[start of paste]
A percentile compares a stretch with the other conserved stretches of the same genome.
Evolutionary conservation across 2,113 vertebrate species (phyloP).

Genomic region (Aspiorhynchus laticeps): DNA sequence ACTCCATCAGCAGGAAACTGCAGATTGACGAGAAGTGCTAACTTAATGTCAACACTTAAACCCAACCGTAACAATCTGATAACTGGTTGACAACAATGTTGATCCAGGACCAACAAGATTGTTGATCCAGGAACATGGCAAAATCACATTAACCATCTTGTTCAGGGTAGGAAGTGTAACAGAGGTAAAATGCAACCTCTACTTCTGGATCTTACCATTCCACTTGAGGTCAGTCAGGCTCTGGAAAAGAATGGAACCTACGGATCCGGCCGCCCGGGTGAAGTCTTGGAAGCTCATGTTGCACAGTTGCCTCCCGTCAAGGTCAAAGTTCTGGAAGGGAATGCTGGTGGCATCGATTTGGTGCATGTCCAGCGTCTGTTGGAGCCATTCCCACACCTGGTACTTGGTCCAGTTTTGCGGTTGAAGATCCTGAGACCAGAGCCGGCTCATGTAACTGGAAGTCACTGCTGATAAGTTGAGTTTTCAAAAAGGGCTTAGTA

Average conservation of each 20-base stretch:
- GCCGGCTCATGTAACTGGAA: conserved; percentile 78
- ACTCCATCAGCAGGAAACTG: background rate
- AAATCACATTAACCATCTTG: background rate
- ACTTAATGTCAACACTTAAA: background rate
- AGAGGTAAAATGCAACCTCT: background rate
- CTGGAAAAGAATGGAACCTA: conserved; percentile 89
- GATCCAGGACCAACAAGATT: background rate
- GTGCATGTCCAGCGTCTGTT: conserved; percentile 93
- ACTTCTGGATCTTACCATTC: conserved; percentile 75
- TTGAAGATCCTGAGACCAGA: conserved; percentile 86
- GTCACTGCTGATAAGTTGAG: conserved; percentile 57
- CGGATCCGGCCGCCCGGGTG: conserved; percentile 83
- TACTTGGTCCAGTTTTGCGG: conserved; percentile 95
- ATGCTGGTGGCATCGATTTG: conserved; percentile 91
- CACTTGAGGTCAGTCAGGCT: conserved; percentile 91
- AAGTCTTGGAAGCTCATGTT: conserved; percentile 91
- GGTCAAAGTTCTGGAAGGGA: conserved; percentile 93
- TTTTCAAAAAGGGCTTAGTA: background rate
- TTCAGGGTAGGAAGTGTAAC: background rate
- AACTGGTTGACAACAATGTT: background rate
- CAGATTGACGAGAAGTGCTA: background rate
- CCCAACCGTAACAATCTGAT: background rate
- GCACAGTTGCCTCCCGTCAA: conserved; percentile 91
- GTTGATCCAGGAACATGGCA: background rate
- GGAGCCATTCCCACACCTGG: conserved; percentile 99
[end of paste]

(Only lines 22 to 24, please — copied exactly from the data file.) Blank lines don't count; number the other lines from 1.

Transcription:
- TTTTCAAAAAGGGCTTAGTA: background rate
- TTCAGGGTAGGAAGTGTAAC: background rate
- AACTGGTTGACAACAATGTT: background rate